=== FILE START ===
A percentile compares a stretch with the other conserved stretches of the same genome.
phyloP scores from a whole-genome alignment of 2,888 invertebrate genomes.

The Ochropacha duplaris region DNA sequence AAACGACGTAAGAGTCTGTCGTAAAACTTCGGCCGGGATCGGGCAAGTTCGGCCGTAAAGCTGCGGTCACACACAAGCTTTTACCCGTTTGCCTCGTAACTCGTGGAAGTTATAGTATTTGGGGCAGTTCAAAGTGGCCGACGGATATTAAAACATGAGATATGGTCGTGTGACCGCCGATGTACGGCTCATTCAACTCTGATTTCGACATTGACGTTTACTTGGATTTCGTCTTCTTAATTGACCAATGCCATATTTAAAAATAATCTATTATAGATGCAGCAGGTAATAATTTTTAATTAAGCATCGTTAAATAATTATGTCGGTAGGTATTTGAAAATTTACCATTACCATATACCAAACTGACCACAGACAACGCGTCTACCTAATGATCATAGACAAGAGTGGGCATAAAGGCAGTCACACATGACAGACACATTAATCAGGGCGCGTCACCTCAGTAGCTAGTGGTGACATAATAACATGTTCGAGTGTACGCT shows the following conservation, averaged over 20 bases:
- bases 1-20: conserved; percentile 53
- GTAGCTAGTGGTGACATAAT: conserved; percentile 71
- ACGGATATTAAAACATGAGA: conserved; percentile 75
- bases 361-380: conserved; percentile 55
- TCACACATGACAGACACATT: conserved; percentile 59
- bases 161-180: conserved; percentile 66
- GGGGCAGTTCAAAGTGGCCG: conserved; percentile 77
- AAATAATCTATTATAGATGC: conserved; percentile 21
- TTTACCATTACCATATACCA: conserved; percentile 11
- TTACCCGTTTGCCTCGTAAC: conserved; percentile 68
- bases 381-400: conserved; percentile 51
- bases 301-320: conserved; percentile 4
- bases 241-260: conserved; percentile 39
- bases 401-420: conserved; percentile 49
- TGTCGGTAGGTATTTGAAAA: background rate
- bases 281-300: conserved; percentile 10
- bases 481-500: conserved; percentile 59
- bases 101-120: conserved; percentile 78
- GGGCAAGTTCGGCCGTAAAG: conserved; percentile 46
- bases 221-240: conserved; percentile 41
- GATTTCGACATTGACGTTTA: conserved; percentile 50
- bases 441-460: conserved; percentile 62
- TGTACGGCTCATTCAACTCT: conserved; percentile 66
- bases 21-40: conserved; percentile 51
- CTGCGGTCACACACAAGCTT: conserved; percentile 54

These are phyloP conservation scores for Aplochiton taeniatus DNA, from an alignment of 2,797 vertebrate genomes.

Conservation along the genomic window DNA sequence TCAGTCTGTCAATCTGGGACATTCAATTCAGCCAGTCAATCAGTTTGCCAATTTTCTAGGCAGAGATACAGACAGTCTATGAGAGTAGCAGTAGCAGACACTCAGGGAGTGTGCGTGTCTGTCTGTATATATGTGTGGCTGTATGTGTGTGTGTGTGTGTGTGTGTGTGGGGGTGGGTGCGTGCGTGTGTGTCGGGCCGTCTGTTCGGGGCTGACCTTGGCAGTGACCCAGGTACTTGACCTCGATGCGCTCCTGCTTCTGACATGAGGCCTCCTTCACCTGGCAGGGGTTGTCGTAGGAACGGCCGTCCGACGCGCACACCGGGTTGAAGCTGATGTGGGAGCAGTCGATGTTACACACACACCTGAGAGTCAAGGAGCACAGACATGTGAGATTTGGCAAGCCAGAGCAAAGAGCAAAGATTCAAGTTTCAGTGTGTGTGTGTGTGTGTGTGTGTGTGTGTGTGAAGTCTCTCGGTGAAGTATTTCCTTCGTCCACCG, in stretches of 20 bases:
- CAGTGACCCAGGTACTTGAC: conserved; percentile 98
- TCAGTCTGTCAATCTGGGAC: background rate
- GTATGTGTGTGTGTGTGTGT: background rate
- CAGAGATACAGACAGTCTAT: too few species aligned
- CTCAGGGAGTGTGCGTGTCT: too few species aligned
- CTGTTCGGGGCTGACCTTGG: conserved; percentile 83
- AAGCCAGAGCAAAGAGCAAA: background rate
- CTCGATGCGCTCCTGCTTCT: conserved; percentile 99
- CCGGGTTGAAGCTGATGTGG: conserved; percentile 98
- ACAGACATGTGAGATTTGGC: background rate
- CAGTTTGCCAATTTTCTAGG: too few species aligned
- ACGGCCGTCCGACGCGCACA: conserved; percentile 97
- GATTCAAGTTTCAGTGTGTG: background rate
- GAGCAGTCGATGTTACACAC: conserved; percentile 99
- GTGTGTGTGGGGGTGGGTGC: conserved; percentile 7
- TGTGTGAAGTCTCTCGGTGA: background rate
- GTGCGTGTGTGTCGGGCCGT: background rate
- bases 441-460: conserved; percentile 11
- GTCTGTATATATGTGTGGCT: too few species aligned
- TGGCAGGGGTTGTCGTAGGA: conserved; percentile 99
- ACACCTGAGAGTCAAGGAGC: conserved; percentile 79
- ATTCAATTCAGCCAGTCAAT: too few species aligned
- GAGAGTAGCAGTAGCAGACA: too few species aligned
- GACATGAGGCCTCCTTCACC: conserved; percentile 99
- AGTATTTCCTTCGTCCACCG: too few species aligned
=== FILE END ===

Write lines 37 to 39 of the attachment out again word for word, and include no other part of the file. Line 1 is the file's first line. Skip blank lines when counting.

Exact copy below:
- AAGCCAGAGCAAAGAGCAAA: background rate
- CTCGATGCGCTCCTGCTTCT: conserved; percentile 99
- CCGGGTTGAAGCTGATGTGG: conserved; percentile 98